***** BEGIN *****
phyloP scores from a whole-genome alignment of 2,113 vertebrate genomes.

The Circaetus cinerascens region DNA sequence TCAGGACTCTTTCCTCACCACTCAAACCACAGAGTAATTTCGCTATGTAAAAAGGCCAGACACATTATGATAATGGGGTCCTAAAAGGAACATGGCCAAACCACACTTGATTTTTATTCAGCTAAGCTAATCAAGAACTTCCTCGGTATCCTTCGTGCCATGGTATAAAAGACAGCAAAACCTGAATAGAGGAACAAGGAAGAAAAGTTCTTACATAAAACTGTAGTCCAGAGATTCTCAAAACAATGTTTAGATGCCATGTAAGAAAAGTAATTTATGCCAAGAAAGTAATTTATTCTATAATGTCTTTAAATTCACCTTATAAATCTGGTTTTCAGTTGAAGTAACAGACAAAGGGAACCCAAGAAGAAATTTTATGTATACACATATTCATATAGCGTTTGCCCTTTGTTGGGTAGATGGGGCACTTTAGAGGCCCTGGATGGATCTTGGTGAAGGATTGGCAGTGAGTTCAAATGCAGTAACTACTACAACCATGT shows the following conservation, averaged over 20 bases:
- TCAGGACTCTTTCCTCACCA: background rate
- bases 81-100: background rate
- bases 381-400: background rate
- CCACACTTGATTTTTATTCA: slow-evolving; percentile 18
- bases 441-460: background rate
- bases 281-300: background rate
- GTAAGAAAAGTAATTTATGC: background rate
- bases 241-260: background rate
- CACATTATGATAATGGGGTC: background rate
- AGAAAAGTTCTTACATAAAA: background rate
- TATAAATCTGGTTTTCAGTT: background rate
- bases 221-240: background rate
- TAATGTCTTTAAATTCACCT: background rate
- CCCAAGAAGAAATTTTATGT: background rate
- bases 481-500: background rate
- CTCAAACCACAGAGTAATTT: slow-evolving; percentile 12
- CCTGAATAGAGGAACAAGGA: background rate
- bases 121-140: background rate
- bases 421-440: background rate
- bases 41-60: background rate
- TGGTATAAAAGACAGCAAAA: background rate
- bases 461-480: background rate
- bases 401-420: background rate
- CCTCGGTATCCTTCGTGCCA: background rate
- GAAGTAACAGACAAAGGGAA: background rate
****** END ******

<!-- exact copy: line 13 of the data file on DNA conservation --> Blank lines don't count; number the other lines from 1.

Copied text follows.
- TATAAATCTGGTTTTCAGTT: background rate